The "economic loss doctrine" prohibits a commercial buyer of goods “from seeking to recover in tort for economic losses that are contractual in nature,” the court said, citing Missouri case law.

(Tort law is designed for accidents that cause personal injury or property damage, whereas contract law is a body of law designed for resolving purely commercial disputes.)

Dannix's negligent misrepresentation claim, a cause of action in tort, is derived from its disappointed commercial expections, a failure of paint, the court said.

The failure is essentially a warranty cause of action under contract law, through which a contracting party can seek to recoup the benefit of its bargain, the court said.

Better Suited in Contract

Losses due to repair costs, lost profits or decreased value are essentially the failure of the buyer to receive the benefit of its bargain—the core of contract law, the court further explained.

Dannix  argued the "economic loss doctrine" did not apply because the fault was not attached to the product, but rather the recommendation.

Dannix argued that its claim for negligent misrepresentation was based on Sherwin-Williams’ product recommendation and it was “seeking damages for the loss it suffered when the recommended product proved unsuitable.”

Paint application

©iStock.com/BanksPhotos

The St. Louis-based paint contractor claimed it suffered financial loss of $1.35 million when it had to remove the defective coating and redo the work, according to the case documents.

“Dannix’s attempt to circumvent the [Uniform Commercial Code] bargaining process and avoid the parties’ agreed allocation of risk is unavailing,” the court said.

The Parties Contract

In a footnote, the court added that Dannix could have negotiated via its contract with Sherwin-Williams to receive greater warranties to “set the terms of compensation for product failure” and been compensated for its loss, according to case law.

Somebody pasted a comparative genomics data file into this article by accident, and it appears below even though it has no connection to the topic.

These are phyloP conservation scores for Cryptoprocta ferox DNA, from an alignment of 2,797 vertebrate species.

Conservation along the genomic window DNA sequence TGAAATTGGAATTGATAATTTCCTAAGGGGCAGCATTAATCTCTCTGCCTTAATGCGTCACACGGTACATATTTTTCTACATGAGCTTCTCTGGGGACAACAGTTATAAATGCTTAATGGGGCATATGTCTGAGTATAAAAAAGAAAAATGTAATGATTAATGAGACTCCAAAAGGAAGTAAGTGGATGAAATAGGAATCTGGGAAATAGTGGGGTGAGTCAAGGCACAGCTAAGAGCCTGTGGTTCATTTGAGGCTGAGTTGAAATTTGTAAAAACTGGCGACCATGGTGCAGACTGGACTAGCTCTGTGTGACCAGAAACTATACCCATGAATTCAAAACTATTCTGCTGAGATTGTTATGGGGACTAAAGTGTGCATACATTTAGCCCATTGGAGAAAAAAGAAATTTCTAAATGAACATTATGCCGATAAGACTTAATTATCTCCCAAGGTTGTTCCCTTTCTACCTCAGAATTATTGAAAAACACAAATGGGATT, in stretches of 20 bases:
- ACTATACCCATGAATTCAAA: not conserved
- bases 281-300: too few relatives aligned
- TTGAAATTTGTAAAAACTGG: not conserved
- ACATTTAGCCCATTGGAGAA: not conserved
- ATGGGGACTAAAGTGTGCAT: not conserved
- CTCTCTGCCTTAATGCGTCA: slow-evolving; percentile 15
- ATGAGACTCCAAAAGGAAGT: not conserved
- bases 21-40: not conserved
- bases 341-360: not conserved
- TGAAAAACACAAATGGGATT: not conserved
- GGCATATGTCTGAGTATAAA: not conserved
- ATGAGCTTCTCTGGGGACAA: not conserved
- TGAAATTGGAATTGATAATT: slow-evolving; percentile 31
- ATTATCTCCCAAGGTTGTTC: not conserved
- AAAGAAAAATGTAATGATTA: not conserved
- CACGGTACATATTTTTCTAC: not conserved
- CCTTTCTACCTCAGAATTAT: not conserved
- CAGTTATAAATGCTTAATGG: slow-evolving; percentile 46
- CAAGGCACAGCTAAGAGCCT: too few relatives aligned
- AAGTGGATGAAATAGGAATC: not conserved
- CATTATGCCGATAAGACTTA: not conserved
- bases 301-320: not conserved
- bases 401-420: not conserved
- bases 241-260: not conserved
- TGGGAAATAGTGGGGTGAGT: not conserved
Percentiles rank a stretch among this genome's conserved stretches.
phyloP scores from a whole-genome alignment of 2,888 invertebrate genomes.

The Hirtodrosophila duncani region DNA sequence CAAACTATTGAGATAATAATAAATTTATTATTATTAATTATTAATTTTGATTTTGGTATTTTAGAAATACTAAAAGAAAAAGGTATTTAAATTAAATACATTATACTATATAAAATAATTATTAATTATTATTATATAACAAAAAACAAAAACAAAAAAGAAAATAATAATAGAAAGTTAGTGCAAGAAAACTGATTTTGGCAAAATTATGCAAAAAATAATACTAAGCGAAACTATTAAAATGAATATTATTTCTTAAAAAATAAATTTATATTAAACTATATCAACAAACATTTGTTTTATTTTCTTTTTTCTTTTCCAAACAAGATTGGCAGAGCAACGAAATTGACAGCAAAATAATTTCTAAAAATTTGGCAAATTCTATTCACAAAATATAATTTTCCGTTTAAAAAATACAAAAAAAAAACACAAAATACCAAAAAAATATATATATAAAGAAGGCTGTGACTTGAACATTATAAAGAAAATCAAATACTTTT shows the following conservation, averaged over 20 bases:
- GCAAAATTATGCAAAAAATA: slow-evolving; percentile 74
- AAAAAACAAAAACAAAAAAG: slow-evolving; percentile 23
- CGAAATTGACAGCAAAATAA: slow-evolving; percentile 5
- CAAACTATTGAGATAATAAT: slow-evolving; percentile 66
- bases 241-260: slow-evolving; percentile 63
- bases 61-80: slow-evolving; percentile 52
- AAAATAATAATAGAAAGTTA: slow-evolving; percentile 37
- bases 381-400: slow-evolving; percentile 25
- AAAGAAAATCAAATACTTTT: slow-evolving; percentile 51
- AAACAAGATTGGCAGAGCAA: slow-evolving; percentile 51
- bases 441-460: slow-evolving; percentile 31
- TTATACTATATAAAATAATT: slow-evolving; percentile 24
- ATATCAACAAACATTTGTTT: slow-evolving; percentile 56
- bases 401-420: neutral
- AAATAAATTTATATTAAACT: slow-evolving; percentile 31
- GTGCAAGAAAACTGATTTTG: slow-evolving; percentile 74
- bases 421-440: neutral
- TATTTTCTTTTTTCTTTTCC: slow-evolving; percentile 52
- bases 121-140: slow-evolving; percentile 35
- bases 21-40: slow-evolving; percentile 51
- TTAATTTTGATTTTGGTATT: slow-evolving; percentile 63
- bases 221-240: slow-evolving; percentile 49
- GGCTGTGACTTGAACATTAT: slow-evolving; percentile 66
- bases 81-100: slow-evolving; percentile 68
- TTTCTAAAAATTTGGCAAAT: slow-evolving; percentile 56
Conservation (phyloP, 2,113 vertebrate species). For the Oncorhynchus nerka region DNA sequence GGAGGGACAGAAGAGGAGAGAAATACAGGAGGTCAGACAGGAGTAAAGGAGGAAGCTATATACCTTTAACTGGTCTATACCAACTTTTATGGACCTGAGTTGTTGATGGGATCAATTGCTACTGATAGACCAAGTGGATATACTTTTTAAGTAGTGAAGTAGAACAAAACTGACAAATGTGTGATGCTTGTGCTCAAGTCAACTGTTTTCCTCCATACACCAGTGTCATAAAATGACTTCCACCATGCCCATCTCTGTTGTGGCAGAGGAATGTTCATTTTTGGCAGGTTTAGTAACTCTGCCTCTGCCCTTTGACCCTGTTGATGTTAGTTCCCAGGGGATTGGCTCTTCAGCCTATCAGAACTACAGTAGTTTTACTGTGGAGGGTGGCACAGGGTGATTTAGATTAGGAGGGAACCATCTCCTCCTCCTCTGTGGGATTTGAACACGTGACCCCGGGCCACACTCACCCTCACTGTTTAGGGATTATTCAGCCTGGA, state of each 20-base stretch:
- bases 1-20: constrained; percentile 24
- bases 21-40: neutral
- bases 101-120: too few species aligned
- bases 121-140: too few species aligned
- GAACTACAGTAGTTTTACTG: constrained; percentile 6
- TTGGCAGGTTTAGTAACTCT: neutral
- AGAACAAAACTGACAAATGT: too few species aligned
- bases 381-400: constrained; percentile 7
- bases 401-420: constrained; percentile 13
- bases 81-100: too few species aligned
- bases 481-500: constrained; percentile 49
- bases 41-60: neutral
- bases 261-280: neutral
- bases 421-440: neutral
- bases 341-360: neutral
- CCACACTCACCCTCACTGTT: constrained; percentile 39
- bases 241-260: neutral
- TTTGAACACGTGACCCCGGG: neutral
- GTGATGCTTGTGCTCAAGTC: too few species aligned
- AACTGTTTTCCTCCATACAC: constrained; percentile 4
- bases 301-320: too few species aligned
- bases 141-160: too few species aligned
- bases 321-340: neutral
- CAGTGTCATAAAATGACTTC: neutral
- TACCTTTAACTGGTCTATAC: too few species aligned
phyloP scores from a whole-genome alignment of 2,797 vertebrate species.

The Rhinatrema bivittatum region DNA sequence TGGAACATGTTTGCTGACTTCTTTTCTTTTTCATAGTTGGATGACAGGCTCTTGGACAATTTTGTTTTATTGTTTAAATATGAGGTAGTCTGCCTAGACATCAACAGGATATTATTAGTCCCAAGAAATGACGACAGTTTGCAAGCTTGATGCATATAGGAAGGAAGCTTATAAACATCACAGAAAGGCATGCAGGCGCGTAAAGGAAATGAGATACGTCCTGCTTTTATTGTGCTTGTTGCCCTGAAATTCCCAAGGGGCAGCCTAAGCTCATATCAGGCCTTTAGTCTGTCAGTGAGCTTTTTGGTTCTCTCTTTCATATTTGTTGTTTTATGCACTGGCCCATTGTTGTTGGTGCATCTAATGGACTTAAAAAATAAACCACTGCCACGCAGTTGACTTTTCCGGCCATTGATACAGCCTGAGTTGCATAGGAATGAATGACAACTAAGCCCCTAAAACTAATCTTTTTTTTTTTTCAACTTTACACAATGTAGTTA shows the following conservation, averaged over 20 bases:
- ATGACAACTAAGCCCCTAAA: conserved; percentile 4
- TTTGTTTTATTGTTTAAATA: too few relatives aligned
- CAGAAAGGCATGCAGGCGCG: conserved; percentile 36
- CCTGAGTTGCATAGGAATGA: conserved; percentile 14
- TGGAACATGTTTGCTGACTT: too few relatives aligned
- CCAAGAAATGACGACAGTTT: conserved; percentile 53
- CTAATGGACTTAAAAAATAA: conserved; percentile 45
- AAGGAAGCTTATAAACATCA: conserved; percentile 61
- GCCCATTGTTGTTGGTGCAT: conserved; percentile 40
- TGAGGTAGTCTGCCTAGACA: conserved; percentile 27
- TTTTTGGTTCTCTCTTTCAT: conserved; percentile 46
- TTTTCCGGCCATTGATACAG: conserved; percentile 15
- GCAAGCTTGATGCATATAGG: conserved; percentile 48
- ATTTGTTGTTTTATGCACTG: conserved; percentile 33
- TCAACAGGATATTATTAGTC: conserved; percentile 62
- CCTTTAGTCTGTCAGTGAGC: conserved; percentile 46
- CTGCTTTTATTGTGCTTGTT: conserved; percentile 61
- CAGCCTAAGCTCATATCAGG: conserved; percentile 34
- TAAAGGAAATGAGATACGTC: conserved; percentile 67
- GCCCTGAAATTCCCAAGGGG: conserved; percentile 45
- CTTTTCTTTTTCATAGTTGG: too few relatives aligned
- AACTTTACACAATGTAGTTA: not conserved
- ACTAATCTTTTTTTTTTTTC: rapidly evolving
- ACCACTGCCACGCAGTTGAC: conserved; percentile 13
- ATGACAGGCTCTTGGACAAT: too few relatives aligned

“Because Dannix did not negotiate such warranties, it 'likely receive[d] a lower price in return.'”

“Allowing Dannix to maintain a negligent misrepresentation claim at this point would rewrite the parties’ contract and reallocate the risk of loss,” the court said.

Exception Not Applicable

The Eighth Circuit further rejected Dannix’s contention that the case fell within an "other property damage" exception to the "economic loss doctrine" because the company did not allege property damage of the surfaces painted in its complaint.

Under Missouri case law, the "economic loss doctrine" does not apply where damage is claimed to property other than the product sold, the court said.

Representatives from Sherwin-Williams or Dannix Painting did not immediately respond to a request for comment on the case.

   

Tagged categories: Business matters; Coating failure; Contracts; Delamination; Lawsuits; Painters; Sherwin-Williams

Comment from Dennis Carrington, (10/24/2013, 9:30 AM)

IMO It would be interesting to learn what the root cause is for the delamination and less detail about the finer points of the law.


Comment from john schultz, (10/25/2013, 7:57 AM)

It would also be interesting to see who wrote the spec and whether it had any bearing on the spec'd paint or its application.